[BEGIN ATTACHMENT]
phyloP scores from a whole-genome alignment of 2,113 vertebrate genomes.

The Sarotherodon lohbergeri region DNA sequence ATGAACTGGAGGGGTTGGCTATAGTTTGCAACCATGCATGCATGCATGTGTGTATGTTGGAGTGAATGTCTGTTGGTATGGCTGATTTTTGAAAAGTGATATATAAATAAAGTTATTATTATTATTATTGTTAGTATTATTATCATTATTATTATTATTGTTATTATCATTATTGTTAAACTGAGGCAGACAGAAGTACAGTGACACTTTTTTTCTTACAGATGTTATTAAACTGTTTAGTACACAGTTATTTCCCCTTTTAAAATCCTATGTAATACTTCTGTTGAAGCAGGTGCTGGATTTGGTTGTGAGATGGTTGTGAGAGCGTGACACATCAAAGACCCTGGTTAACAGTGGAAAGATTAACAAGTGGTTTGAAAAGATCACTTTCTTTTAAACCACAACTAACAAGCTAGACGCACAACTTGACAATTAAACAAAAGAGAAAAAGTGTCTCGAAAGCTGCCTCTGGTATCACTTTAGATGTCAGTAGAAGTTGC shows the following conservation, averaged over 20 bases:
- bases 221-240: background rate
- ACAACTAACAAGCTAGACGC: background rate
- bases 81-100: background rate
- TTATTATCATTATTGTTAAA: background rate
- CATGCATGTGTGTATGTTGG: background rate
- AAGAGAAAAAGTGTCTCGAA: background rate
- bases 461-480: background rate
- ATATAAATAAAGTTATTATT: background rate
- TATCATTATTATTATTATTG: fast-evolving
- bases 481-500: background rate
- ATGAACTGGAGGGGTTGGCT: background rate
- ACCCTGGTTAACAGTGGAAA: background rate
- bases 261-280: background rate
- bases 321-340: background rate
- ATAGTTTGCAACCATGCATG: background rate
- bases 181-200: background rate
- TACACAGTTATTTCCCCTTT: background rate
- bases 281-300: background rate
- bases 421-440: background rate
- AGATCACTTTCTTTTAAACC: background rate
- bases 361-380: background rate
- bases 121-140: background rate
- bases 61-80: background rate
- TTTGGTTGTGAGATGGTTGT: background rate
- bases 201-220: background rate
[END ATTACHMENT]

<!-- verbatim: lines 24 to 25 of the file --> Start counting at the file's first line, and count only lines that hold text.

- bases 121-140: background rate
- bases 61-80: background rate